“Adjusted operating profit 37% higher at £118m (2022: £86m).”

In its outlook, Abrdn said: “Within Insurance Partners in particular, we expect the asset rotation from active equity and fixed income strategies to passive quantitative strategies to continue into 2024.

“This together with related pricing changes, may result in a further contraction of revenue margin. 

“The work to achieve at least £150m of annualised cost savings is now underway. 80% of the cost savings is expected to benefit Investments.

We anticipate cost growth in ii and Adviser to be approximately 3-5% per annum over 2024-2026 reflecting continued growth and reinvestment in these businesses.

We expect total restructuring costs of less than £150m in 2024, to support the cost transformation programme, and further investment in the Adviser platform …”

Abrdn CEO Stephen Bird said: “Over the past three years we have reshaped the business to fit the modern investment landscape.

“We now have content and distribution aligned to the products and services clients need, and we are better positioned for future growth.

“The investment industry faced further structural and macroeconomic challenges during 2023 with a ‘higher for longer’ rate environment across developed economies adding sustained pressure on most asset classes.

“The diversity of our group supported financial results in 2023. ii and Adviser are delivering, and we are scaling up these market-leading platforms to benefit from the long-term structural growth in UK savings and wealth.

“We are taking action to rebuild and grow profit in our Investments business.

“We have sharpened our focus on improving investment performance, streamlined our fund range, reduced costs by £102m in 2023, exceeding our £75m target, and we announced a new cost saving programme of at least £150m on the 24th January.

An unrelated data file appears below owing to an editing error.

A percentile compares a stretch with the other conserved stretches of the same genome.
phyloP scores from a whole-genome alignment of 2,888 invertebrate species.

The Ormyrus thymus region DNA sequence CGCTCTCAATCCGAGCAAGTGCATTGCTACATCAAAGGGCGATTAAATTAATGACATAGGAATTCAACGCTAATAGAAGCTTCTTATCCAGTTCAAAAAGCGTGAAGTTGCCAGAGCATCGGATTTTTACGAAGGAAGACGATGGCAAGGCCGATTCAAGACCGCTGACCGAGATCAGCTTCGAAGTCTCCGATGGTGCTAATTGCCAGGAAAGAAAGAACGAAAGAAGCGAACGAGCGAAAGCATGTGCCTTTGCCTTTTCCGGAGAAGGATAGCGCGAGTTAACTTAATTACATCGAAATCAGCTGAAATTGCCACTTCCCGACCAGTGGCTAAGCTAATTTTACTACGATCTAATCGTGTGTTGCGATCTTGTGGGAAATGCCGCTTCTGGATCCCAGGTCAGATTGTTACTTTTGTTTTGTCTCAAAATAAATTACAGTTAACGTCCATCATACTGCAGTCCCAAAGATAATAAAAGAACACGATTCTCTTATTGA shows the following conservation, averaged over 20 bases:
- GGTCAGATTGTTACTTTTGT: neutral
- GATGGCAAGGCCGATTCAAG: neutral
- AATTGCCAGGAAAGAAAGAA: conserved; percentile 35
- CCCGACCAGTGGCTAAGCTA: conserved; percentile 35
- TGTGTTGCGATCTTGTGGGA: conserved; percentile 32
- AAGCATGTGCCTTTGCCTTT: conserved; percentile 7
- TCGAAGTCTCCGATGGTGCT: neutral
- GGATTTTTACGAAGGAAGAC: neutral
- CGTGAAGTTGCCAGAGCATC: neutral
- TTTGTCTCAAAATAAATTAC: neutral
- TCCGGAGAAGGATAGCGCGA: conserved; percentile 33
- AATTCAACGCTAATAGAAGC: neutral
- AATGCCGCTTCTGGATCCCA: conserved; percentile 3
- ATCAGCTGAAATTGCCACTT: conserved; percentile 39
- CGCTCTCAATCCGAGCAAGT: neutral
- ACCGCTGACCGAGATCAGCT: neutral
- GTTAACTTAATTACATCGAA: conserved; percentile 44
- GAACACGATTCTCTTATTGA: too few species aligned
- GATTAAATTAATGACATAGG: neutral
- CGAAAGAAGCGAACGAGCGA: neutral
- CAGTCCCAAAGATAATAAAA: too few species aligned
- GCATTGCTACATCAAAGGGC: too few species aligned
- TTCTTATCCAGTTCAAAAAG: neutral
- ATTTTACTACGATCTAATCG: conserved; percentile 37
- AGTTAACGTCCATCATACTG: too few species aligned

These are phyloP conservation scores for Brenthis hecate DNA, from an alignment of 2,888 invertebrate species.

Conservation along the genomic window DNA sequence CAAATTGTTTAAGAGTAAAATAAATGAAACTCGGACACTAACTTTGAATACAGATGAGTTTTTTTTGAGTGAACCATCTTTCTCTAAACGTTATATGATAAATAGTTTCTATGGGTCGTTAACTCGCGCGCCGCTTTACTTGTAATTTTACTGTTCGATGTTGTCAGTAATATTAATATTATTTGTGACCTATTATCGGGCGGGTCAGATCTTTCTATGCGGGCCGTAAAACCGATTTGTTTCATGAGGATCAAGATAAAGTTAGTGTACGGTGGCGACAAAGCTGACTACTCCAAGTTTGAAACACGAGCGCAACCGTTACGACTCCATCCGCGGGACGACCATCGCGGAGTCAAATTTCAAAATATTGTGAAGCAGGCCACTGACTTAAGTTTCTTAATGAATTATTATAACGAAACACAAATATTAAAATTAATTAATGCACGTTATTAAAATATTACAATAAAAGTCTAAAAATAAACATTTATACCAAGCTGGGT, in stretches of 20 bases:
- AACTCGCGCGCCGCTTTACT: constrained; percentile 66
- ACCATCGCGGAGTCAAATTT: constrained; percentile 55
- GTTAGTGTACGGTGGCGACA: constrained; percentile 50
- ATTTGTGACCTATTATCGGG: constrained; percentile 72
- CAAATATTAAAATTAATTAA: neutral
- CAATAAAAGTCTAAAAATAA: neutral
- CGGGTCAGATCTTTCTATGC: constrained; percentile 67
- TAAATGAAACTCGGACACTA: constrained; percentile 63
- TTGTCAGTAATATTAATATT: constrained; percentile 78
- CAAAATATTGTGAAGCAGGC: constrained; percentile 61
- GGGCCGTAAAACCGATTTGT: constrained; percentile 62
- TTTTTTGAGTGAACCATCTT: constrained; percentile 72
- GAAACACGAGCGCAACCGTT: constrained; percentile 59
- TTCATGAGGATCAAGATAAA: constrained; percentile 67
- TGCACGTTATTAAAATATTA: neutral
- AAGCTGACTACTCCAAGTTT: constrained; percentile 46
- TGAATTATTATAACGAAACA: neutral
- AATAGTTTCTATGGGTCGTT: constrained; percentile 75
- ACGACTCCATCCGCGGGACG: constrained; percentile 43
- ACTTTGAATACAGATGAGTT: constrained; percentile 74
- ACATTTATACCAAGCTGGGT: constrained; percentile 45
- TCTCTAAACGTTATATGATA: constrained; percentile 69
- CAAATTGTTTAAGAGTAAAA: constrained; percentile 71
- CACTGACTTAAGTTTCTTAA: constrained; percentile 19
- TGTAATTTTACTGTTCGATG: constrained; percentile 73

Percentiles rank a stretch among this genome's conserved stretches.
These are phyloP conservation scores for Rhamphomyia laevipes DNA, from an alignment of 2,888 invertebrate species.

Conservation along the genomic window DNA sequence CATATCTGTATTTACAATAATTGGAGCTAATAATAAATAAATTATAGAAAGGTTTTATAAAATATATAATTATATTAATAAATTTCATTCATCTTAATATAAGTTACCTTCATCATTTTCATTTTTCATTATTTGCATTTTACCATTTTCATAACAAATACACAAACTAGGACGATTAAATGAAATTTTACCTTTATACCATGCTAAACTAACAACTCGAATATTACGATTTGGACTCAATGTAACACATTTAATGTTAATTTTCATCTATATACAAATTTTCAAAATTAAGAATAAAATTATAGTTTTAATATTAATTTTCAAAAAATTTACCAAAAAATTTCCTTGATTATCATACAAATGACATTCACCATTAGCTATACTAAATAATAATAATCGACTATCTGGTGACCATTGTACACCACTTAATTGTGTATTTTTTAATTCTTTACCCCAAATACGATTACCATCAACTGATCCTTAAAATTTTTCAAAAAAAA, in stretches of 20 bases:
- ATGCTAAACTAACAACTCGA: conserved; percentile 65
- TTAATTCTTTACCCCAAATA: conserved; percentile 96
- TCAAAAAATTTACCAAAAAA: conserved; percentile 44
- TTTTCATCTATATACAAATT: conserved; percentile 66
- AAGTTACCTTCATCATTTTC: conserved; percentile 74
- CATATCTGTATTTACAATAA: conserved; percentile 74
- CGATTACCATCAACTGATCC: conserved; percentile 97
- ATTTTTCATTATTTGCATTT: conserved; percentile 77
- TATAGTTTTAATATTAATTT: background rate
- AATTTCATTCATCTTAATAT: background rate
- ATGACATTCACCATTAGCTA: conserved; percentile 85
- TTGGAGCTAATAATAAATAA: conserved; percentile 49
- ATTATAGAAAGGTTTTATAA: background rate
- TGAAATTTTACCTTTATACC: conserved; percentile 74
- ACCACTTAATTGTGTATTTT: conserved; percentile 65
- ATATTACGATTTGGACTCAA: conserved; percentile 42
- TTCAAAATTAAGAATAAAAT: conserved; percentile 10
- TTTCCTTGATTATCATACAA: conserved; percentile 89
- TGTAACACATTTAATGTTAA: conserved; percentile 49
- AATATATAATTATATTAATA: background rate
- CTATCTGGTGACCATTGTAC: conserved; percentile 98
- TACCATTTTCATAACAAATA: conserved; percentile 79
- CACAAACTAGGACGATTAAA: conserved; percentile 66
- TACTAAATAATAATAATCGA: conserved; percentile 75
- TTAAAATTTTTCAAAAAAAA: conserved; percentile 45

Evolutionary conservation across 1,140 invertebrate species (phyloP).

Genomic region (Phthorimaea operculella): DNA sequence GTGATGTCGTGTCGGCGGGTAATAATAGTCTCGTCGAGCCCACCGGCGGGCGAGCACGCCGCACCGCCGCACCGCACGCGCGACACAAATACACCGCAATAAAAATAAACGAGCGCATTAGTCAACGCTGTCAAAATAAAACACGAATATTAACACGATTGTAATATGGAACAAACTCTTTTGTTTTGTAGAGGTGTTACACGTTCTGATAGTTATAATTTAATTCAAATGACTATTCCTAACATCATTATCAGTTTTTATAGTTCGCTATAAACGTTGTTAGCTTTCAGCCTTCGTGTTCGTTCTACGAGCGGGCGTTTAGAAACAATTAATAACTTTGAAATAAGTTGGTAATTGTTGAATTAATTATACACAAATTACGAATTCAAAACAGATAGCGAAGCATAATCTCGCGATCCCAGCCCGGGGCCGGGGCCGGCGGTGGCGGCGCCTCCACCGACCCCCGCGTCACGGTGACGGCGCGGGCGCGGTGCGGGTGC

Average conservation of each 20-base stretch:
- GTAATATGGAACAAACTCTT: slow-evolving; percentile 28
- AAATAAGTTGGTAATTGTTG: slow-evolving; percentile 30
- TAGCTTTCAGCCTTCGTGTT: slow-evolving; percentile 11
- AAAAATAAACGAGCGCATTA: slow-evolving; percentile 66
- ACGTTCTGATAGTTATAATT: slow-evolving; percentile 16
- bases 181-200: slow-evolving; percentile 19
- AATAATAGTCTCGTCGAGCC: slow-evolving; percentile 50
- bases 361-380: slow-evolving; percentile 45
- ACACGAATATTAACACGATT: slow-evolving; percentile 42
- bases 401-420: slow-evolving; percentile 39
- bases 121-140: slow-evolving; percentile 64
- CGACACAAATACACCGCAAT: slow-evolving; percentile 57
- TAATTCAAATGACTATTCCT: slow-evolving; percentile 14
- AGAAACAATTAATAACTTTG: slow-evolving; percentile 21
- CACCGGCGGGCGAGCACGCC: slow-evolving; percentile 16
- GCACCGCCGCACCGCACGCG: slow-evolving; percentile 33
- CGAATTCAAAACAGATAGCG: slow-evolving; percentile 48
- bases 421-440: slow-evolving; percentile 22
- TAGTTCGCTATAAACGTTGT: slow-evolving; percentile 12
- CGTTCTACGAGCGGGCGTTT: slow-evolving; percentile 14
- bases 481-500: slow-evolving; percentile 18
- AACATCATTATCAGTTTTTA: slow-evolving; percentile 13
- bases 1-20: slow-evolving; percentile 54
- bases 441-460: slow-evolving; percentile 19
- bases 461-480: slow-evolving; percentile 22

“Our balance sheet remains strong which enables us to fund our cost transformation while continuing to strategically invest in growth areas and maintain our dividend.

“There is significant work ahead, but we are confident we will be successful in delivering future growth.”


Susannah Streeter, head of money and markets, Hargreaves Lansdown: “A highly challenging period continues for asset manager Abrdn as it failed to stem money pouring out of its funds in the second half.

“However, investors are clearly encouraged by its turnaround efforts so far, with shares jumping in early trade.

“Costs reduced by £102 million in 2023, ahead of targets and deeper cuts are now on the way to try and shore up profits with 500 jobs set to go. A further £150 million is expected to be saved by the end of 2025.

“High inflation and worries about economic growth have been challenging for the asset management sector, and Abrdn has embarked on a deep cost-cutting plan to revive its performance.

“It sold off its US and European private equity arms but has been trying to keep revenue moving in the right direction through the acquisition of Interactive Investor.

“This should provide a relatively stable source of assets for the group, given its one of the UK’s biggest direct-to-consumer investment platforms, albeit in a highly competitive market.

“There is likely to be significant disgruntlement emanating from reports that the deteriorating performance hasn’t stopped the board awarding chief executive Stephen Bird an £800,000 bonus, particularly given the scale of the job cuts announced.’’